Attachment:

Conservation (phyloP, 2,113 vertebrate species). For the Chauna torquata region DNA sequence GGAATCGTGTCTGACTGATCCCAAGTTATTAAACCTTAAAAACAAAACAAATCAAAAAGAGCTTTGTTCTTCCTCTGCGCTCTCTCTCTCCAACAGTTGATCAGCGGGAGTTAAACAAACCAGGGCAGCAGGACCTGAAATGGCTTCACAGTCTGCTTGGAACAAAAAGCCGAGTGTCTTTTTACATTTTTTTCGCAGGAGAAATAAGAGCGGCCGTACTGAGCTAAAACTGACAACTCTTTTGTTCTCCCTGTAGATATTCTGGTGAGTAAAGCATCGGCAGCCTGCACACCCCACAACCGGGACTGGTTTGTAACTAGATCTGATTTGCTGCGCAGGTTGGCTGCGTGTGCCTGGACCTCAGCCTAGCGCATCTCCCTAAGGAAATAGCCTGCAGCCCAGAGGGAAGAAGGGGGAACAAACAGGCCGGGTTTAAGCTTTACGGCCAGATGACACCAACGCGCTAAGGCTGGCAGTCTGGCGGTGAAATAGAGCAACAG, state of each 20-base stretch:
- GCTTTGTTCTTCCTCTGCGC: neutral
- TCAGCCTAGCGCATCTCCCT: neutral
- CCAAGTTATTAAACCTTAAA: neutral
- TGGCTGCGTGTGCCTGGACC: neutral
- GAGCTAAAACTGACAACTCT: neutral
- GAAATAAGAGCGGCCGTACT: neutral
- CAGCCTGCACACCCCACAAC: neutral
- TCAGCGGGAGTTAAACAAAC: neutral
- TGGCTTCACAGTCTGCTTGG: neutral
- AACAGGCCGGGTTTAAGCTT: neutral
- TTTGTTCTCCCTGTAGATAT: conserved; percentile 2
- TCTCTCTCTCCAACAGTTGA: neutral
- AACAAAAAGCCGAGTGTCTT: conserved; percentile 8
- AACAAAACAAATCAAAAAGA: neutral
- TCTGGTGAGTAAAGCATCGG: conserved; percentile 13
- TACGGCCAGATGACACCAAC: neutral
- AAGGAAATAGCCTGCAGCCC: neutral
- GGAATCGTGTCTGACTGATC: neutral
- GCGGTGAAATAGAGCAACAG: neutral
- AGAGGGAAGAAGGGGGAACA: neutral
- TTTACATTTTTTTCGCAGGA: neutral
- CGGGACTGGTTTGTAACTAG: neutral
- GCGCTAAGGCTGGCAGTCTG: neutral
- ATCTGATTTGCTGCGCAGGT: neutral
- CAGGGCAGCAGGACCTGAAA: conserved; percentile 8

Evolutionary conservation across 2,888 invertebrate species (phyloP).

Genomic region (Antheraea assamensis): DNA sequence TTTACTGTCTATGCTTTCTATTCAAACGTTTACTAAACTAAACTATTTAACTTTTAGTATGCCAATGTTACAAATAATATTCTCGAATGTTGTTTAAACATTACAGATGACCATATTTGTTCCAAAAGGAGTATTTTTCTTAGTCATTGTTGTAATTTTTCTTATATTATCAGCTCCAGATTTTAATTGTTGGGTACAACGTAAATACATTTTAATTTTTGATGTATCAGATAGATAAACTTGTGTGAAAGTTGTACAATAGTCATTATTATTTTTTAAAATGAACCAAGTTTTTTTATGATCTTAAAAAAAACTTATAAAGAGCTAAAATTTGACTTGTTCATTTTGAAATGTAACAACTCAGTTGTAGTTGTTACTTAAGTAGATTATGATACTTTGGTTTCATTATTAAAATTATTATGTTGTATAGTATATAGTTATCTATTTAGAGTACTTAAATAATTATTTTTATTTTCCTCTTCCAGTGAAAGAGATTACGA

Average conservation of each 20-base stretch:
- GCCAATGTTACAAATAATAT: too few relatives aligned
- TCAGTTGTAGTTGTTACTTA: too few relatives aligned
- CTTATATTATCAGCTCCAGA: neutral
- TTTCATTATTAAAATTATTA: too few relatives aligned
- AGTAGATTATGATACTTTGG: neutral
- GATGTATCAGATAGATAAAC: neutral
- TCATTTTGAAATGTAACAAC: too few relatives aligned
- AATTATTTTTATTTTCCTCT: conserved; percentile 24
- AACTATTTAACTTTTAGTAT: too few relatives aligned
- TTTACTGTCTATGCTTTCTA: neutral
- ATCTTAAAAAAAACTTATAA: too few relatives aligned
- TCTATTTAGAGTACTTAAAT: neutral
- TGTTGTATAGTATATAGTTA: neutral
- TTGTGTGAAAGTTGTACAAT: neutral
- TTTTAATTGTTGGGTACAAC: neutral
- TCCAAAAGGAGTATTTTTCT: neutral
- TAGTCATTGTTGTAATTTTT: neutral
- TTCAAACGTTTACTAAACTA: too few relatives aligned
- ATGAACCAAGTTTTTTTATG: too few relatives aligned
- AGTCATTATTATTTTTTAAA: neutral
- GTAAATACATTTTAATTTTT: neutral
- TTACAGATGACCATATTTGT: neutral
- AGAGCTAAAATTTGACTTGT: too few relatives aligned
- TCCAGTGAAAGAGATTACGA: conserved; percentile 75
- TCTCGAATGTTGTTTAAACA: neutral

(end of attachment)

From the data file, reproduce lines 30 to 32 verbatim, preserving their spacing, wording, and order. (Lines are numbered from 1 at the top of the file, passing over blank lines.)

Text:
- GCCAATGTTACAAATAATAT: too few relatives aligned
- TCAGTTGTAGTTGTTACTTA: too few relatives aligned
- CTTATATTATCAGCTCCAGA: neutral